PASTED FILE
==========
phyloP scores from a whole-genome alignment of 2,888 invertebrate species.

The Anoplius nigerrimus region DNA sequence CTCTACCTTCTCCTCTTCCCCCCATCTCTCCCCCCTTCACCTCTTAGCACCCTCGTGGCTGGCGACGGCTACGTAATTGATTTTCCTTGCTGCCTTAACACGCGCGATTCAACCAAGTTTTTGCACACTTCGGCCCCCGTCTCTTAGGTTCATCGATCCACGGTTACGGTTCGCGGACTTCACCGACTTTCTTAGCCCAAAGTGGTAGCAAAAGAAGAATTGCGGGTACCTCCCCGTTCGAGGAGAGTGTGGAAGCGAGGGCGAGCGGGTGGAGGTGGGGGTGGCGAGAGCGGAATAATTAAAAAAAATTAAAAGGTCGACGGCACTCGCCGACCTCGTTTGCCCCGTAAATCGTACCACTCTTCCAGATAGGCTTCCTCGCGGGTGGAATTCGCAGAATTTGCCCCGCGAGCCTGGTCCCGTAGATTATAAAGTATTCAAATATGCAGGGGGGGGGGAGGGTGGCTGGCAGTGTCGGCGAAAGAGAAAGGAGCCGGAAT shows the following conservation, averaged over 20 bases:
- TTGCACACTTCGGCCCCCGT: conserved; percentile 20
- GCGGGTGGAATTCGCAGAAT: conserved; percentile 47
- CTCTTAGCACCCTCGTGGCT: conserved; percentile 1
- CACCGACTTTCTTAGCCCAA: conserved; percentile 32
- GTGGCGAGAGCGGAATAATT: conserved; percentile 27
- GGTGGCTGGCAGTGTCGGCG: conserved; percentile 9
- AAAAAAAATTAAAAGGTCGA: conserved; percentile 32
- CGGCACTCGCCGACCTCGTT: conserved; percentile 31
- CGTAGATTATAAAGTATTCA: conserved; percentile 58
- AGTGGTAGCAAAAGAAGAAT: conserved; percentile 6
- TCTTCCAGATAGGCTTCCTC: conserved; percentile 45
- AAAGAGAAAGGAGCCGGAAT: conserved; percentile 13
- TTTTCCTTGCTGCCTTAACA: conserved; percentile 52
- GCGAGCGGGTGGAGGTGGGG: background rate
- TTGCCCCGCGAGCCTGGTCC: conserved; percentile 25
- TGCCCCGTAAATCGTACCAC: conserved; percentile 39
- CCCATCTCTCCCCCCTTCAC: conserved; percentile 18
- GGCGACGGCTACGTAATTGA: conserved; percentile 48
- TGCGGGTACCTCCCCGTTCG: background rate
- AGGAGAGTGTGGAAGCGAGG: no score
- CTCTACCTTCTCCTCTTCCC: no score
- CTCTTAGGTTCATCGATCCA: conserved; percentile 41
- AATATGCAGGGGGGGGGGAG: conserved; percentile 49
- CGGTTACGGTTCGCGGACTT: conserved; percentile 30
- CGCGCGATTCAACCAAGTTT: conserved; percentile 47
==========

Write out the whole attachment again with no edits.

phyloP scores from a whole-genome alignment of 2,888 invertebrate species.

The Anoplius nigerrimus region DNA sequence CTCTACCTTCTCCTCTTCCCCCCATCTCTCCCCCCTTCACCTCTTAGCACCCTCGTGGCTGGCGACGGCTACGTAATTGATTTTCCTTGCTGCCTTAACACGCGCGATTCAACCAAGTTTTTGCACACTTCGGCCCCCGTCTCTTAGGTTCATCGATCCACGGTTACGGTTCGCGGACTTCACCGACTTTCTTAGCCCAAAGTGGTAGCAAAAGAAGAATTGCGGGTACCTCCCCGTTCGAGGAGAGTGTGGAAGCGAGGGCGAGCGGGTGGAGGTGGGGGTGGCGAGAGCGGAATAATTAAAAAAAATTAAAAGGTCGACGGCACTCGCCGACCTCGTTTGCCCCGTAAATCGTACCACTCTTCCAGATAGGCTTCCTCGCGGGTGGAATTCGCAGAATTTGCCCCGCGAGCCTGGTCCCGTAGATTATAAAGTATTCAAATATGCAGGGGGGGGGGAGGGTGGCTGGCAGTGTCGGCGAAAGAGAAAGGAGCCGGAAT shows the following conservation, averaged over 20 bases:
- TTGCACACTTCGGCCCCCGT: conserved; percentile 20
- GCGGGTGGAATTCGCAGAAT: conserved; percentile 47
- CTCTTAGCACCCTCGTGGCT: conserved; percentile 1
- CACCGACTTTCTTAGCCCAA: conserved; percentile 32
- GTGGCGAGAGCGGAATAATT: conserved; percentile 27
- GGTGGCTGGCAGTGTCGGCG: conserved; percentile 9
- AAAAAAAATTAAAAGGTCGA: conserved; percentile 32
- CGGCACTCGCCGACCTCGTT: conserved; percentile 31
- CGTAGATTATAAAGTATTCA: conserved; percentile 58
- AGTGGTAGCAAAAGAAGAAT: conserved; percentile 6
- TCTTCCAGATAGGCTTCCTC: conserved; percentile 45
- AAAGAGAAAGGAGCCGGAAT: conserved; percentile 13
- TTTTCCTTGCTGCCTTAACA: conserved; percentile 52
- GCGAGCGGGTGGAGGTGGGG: background rate
- TTGCCCCGCGAGCCTGGTCC: conserved; percentile 25
- TGCCCCGTAAATCGTACCAC: conserved; percentile 39
- CCCATCTCTCCCCCCTTCAC: conserved; percentile 18
- GGCGACGGCTACGTAATTGA: conserved; percentile 48
- TGCGGGTACCTCCCCGTTCG: background rate
- AGGAGAGTGTGGAAGCGAGG: no score
- CTCTACCTTCTCCTCTTCCC: no score
- CTCTTAGGTTCATCGATCCA: conserved; percentile 41
- AATATGCAGGGGGGGGGGAG: conserved; percentile 49
- CGGTTACGGTTCGCGGACTT: conserved; percentile 30
- CGCGCGATTCAACCAAGTTT: conserved; percentile 47